Redskins confident Santana Moss won’t be suspended

Washington Redskins receiver Santana Moss told a small group of

teammates last week that he received treatments from the Canadian

doctor charged with smuggling and supplying human growth

hormone.

Moss portrayed the treatments as routine – and not involving

banned substances – according to teammate Phillip Daniels.

“I believe he’s telling us the truth,” Daniels said Wednesday.

“He got, like, three treatments, and who knows what happened after

that.”

Coach Mike Shanahan was also persuaded by Moss’ version of

events. The two met before Wednesday’s offseason practice, and

Shanahan came away confident that Moss will not be disciplined for

a possible violation of the NFL’s banned substance policies.

“I sat down and talked to Santana today and went through a

bunch of situations that have happened to him,” Shanahan said.

“And I feel really good about where he’s at. I feel real good that

he’ll be, I don’t know if ‘vindicated’ is the word, but when people

find out all the facts, everything will be OK.”

Asked directly if he had any worries that Moss will be

suspended, Shanahan said. “No.”

Shanahan said his confidence was based solely on his

conversation with Moss and that the Redskins had not done any

investigating on their own, nor has the coach spoken to the NFL

about the matter. Shanahan declined to discuss details but added:

“There’s a number of things that will occur probably in the next

couple of weeks.”

Moss referred questions to Shanahan.

“Coach Shanahan and I went over everything,” Moss said as he

walked off the field.

Moss’ name surfaced in an affidavit in connection with the

criminal complaint filed against Anthony Galea, a sports medicine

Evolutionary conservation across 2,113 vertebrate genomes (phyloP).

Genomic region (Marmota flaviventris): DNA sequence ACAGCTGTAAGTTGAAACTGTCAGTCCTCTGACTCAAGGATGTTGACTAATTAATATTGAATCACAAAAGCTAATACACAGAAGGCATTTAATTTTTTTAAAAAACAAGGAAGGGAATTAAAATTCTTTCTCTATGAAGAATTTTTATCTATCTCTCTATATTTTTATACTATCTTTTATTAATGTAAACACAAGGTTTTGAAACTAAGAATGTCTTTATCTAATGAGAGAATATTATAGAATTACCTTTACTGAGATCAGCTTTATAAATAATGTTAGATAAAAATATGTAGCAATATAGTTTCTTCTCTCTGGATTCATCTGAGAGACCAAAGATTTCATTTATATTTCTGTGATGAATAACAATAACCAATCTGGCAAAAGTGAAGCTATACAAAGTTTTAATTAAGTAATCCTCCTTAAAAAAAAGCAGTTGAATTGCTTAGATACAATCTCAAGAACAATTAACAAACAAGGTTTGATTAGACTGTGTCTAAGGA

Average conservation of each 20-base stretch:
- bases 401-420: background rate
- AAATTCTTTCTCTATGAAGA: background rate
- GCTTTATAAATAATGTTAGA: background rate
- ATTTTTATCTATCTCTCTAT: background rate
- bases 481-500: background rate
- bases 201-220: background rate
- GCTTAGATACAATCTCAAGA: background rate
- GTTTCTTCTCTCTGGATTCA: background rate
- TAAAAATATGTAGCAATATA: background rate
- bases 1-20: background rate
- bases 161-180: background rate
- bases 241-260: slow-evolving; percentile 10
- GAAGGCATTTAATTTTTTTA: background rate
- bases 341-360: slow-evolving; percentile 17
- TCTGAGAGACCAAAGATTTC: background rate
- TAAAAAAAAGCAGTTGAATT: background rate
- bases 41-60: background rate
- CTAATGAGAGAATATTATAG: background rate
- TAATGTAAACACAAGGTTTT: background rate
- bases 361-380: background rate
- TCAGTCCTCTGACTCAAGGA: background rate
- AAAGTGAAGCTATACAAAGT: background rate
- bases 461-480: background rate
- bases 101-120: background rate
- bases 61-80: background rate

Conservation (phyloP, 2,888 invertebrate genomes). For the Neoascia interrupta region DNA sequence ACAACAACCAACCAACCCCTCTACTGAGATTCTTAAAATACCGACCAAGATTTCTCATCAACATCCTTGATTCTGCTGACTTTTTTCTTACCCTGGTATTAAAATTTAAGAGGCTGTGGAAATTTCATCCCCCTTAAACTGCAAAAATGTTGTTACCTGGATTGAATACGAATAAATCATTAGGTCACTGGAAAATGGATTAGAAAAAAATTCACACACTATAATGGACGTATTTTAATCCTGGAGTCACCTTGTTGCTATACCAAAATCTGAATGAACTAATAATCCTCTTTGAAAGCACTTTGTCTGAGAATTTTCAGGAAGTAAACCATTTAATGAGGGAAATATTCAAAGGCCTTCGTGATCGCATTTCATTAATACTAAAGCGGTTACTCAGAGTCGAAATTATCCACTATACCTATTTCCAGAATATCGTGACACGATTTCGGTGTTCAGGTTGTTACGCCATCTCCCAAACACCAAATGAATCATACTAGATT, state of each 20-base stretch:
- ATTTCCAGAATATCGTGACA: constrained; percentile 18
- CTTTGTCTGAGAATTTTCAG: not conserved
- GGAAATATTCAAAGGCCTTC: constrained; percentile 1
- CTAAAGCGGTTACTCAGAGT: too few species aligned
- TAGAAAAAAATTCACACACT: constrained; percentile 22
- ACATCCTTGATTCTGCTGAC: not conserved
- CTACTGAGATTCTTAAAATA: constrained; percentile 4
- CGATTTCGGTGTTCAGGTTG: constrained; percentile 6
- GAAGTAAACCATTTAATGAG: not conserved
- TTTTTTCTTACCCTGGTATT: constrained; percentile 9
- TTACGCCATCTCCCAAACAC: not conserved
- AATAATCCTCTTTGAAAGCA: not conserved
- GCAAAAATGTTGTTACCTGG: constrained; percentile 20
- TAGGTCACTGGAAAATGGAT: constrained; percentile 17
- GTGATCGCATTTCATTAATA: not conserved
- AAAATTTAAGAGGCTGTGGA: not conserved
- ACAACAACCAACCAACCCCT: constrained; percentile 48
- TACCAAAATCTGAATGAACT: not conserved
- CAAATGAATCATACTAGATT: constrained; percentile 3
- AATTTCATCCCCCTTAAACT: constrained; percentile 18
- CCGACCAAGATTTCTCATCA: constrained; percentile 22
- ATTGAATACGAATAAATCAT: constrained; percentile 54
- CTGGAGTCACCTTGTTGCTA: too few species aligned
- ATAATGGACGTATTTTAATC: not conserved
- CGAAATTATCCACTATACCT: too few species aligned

doctor whose superstar clients include Tiger Woods and Alex

Rodriguez. Galea faces federal criminal charges in the United

States for allegedly bringing unapproved drugs into the country and

unlawfully treating professional athletes.

Galea’s assistant was stopped at the U.S.-Canadian border in

September with human growth hormone, Actovegin and vials of other

drugs. The assistant was on her way to the nation’s capital, where

she said a professional football player from Washington had called

to request a session with Galea at a Washington-area hotel,

according to the affidavit.

“They stopped somebody at the border who had stuff – who knows

who they were going to see?” Daniels said. “Maybe they were

coming to give (Moss) another treatment. … It’s kind of tough,

man, but I believe in him.”

Cornerback Carlos Rogers said Moss shouldn’t be automatically

tied to the doctor’s alleged misdeeds.

“That part of the thing wasn’t tied to him,” Rogers said.

“Everybody’s put, ‘Oh, he had HGH in his bag. It’s Santana; it’s

him.’ If they test Santana right now, nothing would come up in his

body.”

The NFL does not test for HGH, but the league could suspend a

player if it has other proof that a player has used the

substance.

HGH can used to help an athlete recover from an injury. Moss

revealed earlier this month that his left knee had been bothering

him for three years – even though he rarely missed a game – and

that he had recently decided to have arthroscopic surgery to fix

the problem. He has been a limited participant at this week’s

practices.

“I am in a rush to be out there with those guys,” Moss said,

“but I’m not in a rush to do anything stupid with my knee.”

Daniels said Moss’ predicament should make other players wary

about consulting with outside doctors.

“That’s a lesson for everybody,” Daniels said. “Make sure you

know who you’re working with, go through your trainers and get the

right people. And if they’re going to work on you, maybe bring them

here, bring them to the facility, let the guys see what they’re

doing.”

Santana has played nine years in the NFL, including the last

five with the Redskins. He has led the team in yards receiving

every year he’s been in Washington. He caught 70 passes for 902

yards with three touchdowns last season and played all 16

games.

“I hate that he’s got to go through this and be labeled,”

Daniels said, “because I know what kind of guy he is. I know he’s

a good guy. … It ain’t like Santana went online to buy stuff. He

was getting treatments, and you never know how these guys do

things.”